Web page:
The CP-140 is the Canadian Do-It-All Version of the Lockheed P-3 Maritime Patrol Platform
On March 22nd 1979, the prototype Lockheed CP-140 Aurora took to the skies for the first time. While the Aurora is built on Lockheed’s P-3 Orion airframe, the CP-140 has an entirely different sensor suite than does the Orion. Now operating in its 36th year, the CP-140 is Canada’s primary platform for maritime and overland intelligence, surveillance and reconnaissance (ISR), strike coordination, anti-surface warfare, and search and rescue (SAR) missions. The Aurora also combats illegal immigration, fishing, polluting, and drug trafficking in Canada.
As Canada’s primary anti-submarine warfare (ASW) platform, the CP-140 can also detect and destroy the latest generation of submarines with improved quieting. In combination, these capabilities allow the Aurora to detect, deter and control illegal or hostile activity anywhere in Canada’s maritime approaches or remote regions. The CP-140 can also perform rescue work using its air-droppable survival pods.
The Aurora became necessary when Canada needed a replacement for their aging fleet of Canadair CP-107 Argus anti-submarine warfare aircraft. Developed from the Bristol Britannia transport, the Argus was powered by Wright R-3350 radial engines. While a fine and immensely capable aircraft in its day, by the late 1970s they were showing their age and parts for the older aircraft systems were becoming difficult to obtain.
The Canadians looked at the Lockheed products of the day and chose the best assets from each. The obvious external resemblance to the P-3 Orion belies the important differences inside the Aurora. CP-140s use two of the sensor suites and processing systems used in the then cutting edge, but now retired carrier-based Lockheed S-3 Viking– also an ASW aircraft of some note.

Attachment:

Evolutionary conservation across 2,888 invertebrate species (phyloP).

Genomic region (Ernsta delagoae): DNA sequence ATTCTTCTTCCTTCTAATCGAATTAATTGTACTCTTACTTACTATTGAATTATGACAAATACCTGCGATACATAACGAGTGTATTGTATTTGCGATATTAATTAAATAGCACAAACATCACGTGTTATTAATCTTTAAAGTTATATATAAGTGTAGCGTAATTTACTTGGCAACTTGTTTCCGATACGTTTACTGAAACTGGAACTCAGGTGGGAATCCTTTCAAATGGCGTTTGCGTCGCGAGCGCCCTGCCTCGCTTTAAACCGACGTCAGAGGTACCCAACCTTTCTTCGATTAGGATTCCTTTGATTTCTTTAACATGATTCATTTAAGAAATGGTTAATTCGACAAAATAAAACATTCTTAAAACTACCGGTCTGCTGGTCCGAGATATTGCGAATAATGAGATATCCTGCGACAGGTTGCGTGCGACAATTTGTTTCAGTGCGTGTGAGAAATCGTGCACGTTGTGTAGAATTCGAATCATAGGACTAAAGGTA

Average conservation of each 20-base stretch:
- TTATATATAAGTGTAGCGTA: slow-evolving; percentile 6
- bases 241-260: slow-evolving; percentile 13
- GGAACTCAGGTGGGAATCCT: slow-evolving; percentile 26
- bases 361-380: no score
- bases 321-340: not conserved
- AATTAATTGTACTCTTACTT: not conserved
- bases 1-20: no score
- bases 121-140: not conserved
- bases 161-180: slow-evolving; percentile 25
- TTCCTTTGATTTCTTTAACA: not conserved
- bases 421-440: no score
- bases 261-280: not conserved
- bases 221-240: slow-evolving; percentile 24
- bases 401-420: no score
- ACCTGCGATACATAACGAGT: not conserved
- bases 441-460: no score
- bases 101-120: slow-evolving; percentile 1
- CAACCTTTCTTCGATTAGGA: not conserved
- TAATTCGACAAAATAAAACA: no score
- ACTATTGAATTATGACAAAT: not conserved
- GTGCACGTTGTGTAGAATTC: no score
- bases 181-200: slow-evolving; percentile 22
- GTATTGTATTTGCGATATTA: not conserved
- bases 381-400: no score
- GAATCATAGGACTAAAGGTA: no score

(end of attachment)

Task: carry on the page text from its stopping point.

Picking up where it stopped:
At the heart of the Aurora sensor suite is the digital processor.
At the heart of the Aurora sensor suite is the digital processor. Essentially it is an airborne computer able to simultaneously process and display inputs from the sea-search radar, forward-looking infrared (FLIR) imager, electronic support measures (ESM) emitter location system, and the tail-mounted magnetic anomaly detector (MAD), and other mission equipment. By comparison, each system on board the P-3 Orion is individually operated and its data separately displayed.
Canadian CP-140s not only perform ASW missions but also conduct long-range search and rescue and strategic intelligence and surveillance work for various Canadian government agencies, including the Royal Canadian Mounted Police (RCMP), Canadian Special Operations Forces Command (CSOFC), Canada Command, and Canadian Joint Operations Command (CJOC).
Auroras have deployed to Naval Air Station (NAS) Adak in Alaska, and NAS Kaneohe Bay in Hawaii. Foreign deployments have taken Auroras to Andoya Air Base in Norway, NAS Keflavik in Iceland, RAF Saint Mawgan in England, and RAF Kinloss in Scotland as well as other even more exotic and out-of-the-way locales.
Specific missions assigned to CP-140s have included counter-narcotic patrols in the Gulf of Mexico and the Pacific, maritime surveillance during Operation Sharp Guard (the blockade of Yugoslavia), Operation Sirius and Operation Active Endeavour (anti-terrorism patrols in the Mediterranean), Operation Apollo (the Canadian component of the war in Afghanistan), and maritime patrol missions in Libyan waters to assist with enforcement of the no-fly zones during Operation Odyssey Dawn and Operation Unified Protector.
Similar to the need to upgrade and improve the American P-3 Orion fleet over the years, the Canadian Auroras have undergone several incremental upgrades to cockpit instrumentation, flight control systems, communications equipment, airframe, and mission equipment over their service lives. Having flirted with replacement by newer aircraft several times, the Canadian Auroras just keep on getting the job done in the Great White North.